• Devil May Cry 3 had the legendary Leviathan as an enormous flying creature with a demonic immune system, which Dante has to fight through to kill the creature from the inside out.
    • Not to mention giving Cerberus some wicked ice powers. Or Beowulf turning from a human Badass Normal to a light-flinging demon. Or Geryon having time-control powers. Although, Cerberus's ice makeover does work nicely as a homage to the coldness of hell in Dante's Inferno. Complete with him guarding the gateway to hell (temen ni gru).
  • Touhou Project has most of its Loads and Loads of Characters taken from Japanese mythology. They all look like little girls and are each capable of Curtain Fire, an ability notably absent in their source material.
  • In Sluggy Freelance a succubus is a bus that sucks you up. Seriously.
  • Cerberus deserves a special mention in any appearance he makes, since the original creature, depending on which myth you're going by, had snakes growing from his back and was formed by/had skin made of the squirming souls of the dead. Which practically makes many of his appearances a Mythology Downgrade.
    • It should also be noted that Cerberus originally only had one head, not the three he is famous for having. That didn't come until the Romans got to him (making this an Older Than They Think trope in and of itself). He was also often portrayed as an average sized dog, rather than the gigantic monstrous beast many relate him to. This is of course assuming that Hades is an average sized man, which is difficult to tell with gods...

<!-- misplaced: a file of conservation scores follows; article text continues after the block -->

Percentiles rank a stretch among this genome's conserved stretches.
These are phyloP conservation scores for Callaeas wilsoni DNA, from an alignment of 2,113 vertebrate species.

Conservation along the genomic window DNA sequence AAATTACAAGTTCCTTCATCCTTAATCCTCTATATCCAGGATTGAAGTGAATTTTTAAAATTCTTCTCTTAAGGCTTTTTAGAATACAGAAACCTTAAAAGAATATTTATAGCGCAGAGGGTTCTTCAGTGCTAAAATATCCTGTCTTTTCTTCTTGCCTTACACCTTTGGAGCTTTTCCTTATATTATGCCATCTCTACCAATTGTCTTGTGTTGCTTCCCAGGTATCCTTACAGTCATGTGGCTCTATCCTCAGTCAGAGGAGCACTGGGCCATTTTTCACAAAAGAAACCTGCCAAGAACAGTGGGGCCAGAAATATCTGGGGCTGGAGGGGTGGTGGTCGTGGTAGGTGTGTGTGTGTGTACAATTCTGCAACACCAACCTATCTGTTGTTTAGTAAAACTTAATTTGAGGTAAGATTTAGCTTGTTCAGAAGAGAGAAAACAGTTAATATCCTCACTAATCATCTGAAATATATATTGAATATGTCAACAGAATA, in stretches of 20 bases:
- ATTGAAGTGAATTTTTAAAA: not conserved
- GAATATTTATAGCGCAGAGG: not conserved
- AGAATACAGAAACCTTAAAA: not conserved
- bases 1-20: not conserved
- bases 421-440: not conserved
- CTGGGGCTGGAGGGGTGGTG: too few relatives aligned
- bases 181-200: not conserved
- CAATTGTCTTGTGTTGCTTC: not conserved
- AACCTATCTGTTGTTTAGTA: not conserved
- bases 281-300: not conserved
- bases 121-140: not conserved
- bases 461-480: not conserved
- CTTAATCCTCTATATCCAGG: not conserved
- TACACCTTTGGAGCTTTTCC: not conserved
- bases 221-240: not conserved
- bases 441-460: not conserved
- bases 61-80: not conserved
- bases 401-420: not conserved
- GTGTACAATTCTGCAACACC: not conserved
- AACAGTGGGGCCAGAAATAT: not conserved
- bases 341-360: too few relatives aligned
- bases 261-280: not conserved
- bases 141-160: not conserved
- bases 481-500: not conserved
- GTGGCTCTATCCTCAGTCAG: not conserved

• Dante's Inferno: An Animated Epic -- The animated short had cerberus, who was already pretty frightening as a three headed fire breathing dog, reinvisioned as a giant colon like monster with many mouths and residing as a guardian in the third circle of Hell, Gluttony. The gluttonous souls swallowed by cerberus are forever denied the pleasures they overindulged in while alive. Cerberus's stomach is also the realm that Dante had to cross to enter the next circle of Hell.
  • An arc of the Yu-Gi-Oh! anime gave the Leviathan strange powers related to souls and children's card games. It could apparently make people immortal and/or "awaken the darkness in their hearts", and was said to be responsible for the fall of Atlantis.
  • Scion upgrade various mythology beings with modern elements. Example including Centaur as half-human and half-Harley-Davidson motorcycle, Scylla has machine replace its monster heads and Surtr's main fortress in Muspelheim can transform into Humongous Mecha.
  • White Wolf also generally did this with their Werewolf game lines. It's not enough that they're shapeshifting killing machines -- to fit roughly in with the themes of works such as The Howling and Wolfen, werewolves also have ties to nature that give them access to the Spirit World and a special relationship with its denizens. Whether this relationship is "stalwart defenders" or "border police" depends on the gameline.
  • This isn't a Nethack-only feature but the lore change of Gorgon Medusa is probably the most famous mythological downgrade of any mythological monster. Originally, Perseus faced the Gorgon by looking at her reflection in his mirrored shield and cutting her head off. Over time, a more pacifist approach was adopted that Medusa could stone herself by looking at her own reflection.
  • Arachne is simply a progenitor of all spider in Classical Mythology. If there are monsters with that name in modern work, they are alway half-spider half-woman being with human-size, if not larger.
  • Many of the monsters from Will Rock have extra powers: the Minotaurs can split in two lesser ones when slain, the Harpies shoot fireballs, Cyclops have goat legs and can eat and spit hot stone pellets and Orthuses can spit fire and acid from their heads.